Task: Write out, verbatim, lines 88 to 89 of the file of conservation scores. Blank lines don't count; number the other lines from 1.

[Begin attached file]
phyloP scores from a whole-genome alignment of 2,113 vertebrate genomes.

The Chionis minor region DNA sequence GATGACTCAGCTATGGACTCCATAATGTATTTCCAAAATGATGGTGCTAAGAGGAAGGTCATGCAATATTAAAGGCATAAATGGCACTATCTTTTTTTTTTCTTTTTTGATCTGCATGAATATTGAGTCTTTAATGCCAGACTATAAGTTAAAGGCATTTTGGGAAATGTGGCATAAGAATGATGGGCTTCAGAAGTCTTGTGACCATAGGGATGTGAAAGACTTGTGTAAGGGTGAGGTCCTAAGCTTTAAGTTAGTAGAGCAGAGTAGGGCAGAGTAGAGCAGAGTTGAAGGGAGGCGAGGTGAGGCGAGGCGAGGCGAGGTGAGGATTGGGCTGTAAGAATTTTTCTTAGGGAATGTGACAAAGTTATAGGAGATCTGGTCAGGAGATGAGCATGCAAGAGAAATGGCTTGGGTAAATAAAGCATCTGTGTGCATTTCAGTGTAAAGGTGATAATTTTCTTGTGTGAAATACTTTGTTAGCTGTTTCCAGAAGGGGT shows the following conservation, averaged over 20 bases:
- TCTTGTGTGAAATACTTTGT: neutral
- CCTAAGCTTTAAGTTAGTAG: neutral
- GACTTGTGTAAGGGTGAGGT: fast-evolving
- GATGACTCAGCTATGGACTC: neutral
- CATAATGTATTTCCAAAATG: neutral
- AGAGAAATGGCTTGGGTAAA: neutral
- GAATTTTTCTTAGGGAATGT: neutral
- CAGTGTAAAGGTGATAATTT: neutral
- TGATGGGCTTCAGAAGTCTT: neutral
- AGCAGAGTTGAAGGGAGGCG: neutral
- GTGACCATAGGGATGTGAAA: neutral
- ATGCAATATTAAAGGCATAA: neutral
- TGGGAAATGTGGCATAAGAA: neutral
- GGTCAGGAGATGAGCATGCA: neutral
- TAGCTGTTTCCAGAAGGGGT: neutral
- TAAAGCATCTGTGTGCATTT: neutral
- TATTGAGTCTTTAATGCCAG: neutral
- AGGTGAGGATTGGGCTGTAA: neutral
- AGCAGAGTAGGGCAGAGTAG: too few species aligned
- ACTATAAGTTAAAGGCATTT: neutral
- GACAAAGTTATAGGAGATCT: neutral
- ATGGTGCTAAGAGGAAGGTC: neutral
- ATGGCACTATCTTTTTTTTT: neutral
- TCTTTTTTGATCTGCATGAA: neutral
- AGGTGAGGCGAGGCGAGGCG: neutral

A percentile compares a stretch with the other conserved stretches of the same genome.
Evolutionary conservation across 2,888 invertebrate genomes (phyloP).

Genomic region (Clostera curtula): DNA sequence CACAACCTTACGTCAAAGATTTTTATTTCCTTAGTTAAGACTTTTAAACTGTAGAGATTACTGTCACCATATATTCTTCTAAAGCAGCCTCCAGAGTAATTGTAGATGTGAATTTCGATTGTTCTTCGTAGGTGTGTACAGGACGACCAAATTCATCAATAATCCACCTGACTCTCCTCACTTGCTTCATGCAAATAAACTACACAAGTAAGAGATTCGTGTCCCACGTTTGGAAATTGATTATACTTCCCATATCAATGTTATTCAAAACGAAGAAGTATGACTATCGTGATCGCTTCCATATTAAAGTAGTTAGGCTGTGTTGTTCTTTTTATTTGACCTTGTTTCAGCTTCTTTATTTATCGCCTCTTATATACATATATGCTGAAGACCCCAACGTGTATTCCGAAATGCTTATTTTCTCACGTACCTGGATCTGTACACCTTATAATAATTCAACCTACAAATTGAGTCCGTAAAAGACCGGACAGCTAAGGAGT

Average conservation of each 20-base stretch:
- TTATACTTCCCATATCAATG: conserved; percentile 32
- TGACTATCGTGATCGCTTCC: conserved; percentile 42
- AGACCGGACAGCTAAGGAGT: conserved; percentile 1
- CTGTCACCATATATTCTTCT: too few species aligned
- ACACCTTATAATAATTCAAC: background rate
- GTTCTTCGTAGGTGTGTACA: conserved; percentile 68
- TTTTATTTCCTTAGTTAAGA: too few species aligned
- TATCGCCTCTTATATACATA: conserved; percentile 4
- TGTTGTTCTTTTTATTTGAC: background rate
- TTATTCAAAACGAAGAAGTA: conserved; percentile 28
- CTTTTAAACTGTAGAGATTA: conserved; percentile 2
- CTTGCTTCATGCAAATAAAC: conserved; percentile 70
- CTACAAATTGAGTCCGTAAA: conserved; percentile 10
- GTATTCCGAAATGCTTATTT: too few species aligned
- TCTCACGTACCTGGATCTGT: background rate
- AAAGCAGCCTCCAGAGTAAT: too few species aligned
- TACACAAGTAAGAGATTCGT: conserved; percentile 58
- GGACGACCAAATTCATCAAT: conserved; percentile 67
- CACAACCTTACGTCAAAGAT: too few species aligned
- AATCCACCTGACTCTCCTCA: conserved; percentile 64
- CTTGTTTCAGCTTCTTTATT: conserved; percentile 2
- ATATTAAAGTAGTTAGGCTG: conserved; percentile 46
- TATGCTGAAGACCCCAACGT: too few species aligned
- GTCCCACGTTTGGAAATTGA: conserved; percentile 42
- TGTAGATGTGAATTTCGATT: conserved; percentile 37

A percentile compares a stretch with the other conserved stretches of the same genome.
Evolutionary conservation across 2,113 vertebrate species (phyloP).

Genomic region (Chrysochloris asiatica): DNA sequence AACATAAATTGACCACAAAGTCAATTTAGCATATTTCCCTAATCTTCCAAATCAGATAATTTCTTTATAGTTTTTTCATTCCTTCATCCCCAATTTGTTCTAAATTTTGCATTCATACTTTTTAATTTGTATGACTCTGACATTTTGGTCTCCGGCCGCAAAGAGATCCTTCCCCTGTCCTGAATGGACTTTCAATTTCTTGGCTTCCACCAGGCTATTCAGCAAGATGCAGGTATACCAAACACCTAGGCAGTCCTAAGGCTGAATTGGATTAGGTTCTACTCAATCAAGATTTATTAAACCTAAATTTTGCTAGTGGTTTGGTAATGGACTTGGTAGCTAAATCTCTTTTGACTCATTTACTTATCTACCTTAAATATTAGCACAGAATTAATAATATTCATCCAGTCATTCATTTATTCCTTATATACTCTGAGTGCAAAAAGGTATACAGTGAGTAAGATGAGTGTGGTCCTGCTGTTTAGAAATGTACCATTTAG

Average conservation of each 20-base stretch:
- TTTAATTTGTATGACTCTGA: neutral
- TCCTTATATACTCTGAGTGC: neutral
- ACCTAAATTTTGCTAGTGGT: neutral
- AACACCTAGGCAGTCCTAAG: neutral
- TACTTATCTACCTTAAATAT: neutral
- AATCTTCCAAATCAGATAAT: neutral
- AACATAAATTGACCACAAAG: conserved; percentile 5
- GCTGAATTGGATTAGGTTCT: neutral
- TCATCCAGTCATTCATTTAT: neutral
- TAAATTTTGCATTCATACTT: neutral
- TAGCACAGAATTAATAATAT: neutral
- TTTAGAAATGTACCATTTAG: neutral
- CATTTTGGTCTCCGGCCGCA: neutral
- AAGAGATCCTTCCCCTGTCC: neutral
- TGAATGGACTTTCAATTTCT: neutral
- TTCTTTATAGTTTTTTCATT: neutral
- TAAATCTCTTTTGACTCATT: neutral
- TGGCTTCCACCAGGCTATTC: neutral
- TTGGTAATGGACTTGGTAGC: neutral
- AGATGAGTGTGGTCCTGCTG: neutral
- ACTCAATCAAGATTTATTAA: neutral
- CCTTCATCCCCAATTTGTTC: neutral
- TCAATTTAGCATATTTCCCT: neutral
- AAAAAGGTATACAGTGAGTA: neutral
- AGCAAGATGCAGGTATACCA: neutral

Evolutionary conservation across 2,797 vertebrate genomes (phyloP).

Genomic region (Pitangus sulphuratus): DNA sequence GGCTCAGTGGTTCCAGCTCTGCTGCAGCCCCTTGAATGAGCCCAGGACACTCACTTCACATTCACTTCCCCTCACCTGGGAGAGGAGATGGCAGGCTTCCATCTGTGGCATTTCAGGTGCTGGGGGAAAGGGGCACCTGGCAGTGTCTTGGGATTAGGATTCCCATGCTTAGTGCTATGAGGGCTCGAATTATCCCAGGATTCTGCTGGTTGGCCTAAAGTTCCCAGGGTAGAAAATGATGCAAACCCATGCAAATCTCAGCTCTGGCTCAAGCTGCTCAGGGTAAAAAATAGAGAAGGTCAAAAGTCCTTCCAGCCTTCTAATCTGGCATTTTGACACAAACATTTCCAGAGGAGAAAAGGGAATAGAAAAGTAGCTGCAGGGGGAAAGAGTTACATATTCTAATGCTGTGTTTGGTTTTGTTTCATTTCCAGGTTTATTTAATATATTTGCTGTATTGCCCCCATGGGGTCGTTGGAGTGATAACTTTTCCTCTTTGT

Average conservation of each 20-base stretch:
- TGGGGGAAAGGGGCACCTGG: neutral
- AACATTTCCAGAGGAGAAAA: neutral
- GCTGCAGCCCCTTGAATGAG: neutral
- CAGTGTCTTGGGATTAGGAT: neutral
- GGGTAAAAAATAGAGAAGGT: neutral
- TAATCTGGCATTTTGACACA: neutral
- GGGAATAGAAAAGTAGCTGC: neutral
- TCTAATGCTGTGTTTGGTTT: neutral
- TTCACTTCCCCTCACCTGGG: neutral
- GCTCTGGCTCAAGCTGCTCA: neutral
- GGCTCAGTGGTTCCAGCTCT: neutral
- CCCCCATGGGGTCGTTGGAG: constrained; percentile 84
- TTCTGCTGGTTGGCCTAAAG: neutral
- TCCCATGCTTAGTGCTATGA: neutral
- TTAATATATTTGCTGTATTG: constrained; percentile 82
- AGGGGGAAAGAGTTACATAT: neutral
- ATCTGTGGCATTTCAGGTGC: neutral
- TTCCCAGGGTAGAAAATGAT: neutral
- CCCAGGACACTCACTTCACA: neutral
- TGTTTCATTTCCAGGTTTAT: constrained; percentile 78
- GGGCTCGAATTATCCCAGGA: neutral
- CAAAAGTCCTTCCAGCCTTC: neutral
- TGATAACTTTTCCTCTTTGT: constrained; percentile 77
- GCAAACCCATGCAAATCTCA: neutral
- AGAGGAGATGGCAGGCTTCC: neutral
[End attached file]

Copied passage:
Average conservation of each 20-base stretch:
- TGGGGGAAAGGGGCACCTGG: neutral